I Don’t Buy This Whole ‘Drunkorexia’ Thing

College kids are starving themselves, then going out and getting drunk. Some have dubbed the trend "drunkorexia." But is it really anything new?

Penn’s student newspaper the Daily Pennsylvanian posted a story earlier this week making the case locally for a national “trend” that’s been wildly reported in the media over the past six months. It’s called “drunkorexia,” defined as the dangerous intersection of eating disorder and alcohol dependency, in which a person (typically, females) restricts or purges food calories to make room for liquid ones in the form of booze.

The reporter cites Penn students who say they’ve witnessed this behavior, friends who refuse food all day long so they can make up the calories in beer at a frat party later on. They say it helps them maintain a slim figure and allows them to “process the alcohol better,” according to the article.

The piece (and others like it) quotes expert after expert who preach about the precipitous rise of college binge drinking and how drunkorexia is actually a psychological disorder, of the sort that requires rehab and counseling to overcome. The Penn article even quotes a psychologist who says there should be treatment programs specifically tailored to drunkorexics, ones that combine alcohol counseling with support for eating disorders.

Whoa, there. Before we start laying the bricks for these places, let’s take a deep breath, step back and reassess for a second, ok?

To me—and please, correct me if I’m wrong—this doesn’t seem like the new, out-of-nowhere phenomenon people are making it out to be. Isn’t it practically cliche at this point to talk about binge drinking on college campuses? Despite the fact that it’s super unhealthy and, yes, even dangerous, drinking and partying have become a rite of passage for many college students. Another cliche: talking about the poor eating habits of college students, whether intentional (“I want to lose weight”) or not (“I’m broke and don’t have money for dinner”).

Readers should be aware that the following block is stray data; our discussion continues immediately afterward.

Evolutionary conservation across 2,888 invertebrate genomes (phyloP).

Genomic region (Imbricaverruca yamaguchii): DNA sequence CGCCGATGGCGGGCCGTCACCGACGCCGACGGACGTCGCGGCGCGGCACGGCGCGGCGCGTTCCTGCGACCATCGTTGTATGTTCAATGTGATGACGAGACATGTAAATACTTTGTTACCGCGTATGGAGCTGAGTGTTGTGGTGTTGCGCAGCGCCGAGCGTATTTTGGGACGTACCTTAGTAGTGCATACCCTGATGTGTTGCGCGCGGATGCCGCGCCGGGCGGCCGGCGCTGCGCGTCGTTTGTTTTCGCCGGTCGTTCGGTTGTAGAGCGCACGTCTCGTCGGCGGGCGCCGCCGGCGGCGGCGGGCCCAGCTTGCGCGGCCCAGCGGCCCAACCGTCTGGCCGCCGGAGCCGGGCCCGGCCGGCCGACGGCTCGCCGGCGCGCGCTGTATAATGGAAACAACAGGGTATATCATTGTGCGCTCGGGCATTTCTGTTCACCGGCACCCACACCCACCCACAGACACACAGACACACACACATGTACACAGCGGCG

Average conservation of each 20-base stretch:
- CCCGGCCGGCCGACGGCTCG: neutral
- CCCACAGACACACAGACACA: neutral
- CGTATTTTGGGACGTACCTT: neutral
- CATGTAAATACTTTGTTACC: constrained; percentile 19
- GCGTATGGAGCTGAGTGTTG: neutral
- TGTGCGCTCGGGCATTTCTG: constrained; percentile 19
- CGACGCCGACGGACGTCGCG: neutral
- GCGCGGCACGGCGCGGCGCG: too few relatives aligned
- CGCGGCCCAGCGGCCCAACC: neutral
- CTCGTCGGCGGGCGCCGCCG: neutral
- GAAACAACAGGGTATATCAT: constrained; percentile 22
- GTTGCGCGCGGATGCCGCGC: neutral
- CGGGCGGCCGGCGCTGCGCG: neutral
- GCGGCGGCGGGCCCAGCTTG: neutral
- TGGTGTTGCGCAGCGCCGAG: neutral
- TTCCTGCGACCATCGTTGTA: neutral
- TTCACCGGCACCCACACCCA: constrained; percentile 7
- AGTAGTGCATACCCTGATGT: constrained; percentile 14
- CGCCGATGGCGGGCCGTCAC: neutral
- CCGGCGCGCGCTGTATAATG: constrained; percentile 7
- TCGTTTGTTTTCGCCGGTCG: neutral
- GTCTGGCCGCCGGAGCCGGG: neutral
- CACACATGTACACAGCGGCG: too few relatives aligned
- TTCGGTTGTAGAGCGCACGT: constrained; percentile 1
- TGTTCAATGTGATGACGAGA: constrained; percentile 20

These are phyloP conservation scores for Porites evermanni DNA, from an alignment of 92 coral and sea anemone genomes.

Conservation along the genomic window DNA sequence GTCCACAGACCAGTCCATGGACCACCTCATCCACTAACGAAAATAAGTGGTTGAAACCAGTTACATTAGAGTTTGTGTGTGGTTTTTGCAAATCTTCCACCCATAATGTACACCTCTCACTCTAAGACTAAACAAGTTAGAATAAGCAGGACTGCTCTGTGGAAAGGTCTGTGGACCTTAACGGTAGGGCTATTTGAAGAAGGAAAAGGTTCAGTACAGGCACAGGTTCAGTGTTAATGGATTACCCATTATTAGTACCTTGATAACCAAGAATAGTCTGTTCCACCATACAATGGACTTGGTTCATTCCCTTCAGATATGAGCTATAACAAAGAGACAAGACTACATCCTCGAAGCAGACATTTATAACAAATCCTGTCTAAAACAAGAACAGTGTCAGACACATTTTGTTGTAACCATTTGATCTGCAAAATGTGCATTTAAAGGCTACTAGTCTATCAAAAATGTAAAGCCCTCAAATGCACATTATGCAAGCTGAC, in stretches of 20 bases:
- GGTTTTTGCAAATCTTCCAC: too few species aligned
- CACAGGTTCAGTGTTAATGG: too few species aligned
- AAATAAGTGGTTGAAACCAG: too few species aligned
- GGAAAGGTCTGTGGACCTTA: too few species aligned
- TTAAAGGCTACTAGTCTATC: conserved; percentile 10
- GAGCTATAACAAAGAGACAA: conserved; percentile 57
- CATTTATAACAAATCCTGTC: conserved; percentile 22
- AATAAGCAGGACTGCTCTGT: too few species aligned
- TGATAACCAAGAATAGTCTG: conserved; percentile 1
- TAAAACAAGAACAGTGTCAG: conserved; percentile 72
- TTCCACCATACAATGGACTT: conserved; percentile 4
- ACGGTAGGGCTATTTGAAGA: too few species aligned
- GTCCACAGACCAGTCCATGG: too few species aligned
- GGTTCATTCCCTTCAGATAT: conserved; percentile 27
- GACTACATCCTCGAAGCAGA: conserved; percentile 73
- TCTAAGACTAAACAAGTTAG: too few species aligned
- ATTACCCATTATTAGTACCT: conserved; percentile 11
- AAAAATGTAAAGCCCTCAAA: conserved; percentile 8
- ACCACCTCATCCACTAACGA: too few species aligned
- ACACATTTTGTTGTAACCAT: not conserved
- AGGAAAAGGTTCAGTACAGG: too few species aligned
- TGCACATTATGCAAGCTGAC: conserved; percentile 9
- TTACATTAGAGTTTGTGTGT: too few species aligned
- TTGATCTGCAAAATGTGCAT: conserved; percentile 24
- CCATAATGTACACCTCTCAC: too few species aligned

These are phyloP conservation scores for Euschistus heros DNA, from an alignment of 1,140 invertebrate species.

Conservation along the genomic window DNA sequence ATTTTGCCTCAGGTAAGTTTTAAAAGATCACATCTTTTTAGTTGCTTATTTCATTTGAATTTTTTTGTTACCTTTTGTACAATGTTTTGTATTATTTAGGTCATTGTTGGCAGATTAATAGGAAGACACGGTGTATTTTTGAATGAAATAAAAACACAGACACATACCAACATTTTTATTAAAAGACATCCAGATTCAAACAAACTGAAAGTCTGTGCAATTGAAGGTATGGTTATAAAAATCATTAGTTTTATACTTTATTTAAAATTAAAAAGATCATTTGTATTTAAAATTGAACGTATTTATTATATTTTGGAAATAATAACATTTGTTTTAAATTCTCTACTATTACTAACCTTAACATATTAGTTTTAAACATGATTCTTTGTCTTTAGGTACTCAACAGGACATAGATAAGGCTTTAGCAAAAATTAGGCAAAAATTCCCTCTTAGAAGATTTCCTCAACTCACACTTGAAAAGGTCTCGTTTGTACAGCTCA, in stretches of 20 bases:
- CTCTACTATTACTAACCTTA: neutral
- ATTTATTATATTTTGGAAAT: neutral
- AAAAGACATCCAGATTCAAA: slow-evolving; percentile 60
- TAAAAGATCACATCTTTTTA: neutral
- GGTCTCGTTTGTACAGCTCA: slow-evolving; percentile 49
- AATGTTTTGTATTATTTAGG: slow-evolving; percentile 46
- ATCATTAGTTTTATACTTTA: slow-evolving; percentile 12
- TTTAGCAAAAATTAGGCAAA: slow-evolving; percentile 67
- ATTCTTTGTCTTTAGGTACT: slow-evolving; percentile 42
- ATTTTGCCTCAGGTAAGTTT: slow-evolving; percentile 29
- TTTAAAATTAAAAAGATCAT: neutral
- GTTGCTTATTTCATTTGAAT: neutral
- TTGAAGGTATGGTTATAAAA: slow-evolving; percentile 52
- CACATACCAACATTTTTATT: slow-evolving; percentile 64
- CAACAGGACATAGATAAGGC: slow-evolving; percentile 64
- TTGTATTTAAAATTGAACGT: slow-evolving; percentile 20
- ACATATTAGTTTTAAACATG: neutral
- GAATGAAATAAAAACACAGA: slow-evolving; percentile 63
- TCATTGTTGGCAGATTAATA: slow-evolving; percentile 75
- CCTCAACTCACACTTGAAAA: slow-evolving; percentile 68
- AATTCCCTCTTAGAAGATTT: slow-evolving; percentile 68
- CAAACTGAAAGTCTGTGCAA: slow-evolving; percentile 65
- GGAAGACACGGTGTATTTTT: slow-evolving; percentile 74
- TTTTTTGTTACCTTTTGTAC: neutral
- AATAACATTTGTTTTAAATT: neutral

But wrapping it all together and giving it a name like drunkorexia, then going so far as to call it a psychological disorder? That seems just a tad extreme. To me, what we’re really talking about here is what we’ve always talked about when it comes to these issues: college kids making poor decisions in the name of getting drunk—nothing more.

“In more severe instances,” writes DP reporter Laura Cofsky, “[drunkorexia] is a co-morbid disorder—the combination of a diagnosable eating disorder and alcohol dependency, both of which are genetically-driven.”

Sure, there are definitely college students with eating disorders (I lived in a dorm with one of them), and certainly there are ones who also drink a lot. And of course, combining the two is clearly dangerous to a person’s long-term health. But I think that couching a college binge drinking “trend”—and the poor eating habits that go along with it—as a condition or disorder in which genetics plays a role simply provides a convenient excuse for bad behavior. After all, if your genes make you fast and drink, it’s probably not something you can control, so you might as well go to the frat party on Friday night and drink yourself silly. Right?

I’d also argue that the whole “skip a meal so I can get drunk tonight” mentality isn’t confined to the college set. As a friend of mine put it, “I think anyone who is conscious of what a calorie is does that.” I’ve definitely had moments where I’ve said, “Wow, I overdid it last night. It’s all oatmeal for me today.” Or before a night out, I’ve thought, “I know for a fact that there’s going to be a lot of fun-having this weekend, so I’d better watch what I eat this week.” (Yes, I am an 81-year-old grandmother in my head.) It might not be logical, but I certainly wouldn’t characterize this pattern of behavior as one for which I need counseling or rehab. It’s a natural—albeit, unguided—reaction.

I asked my friend, a Cornell grad, to read the Penn story. I wanted to know if she observed any drunkorexia behavior during her time in Ithaca.

“Of course,” she replied, “but we had another word for it: college.”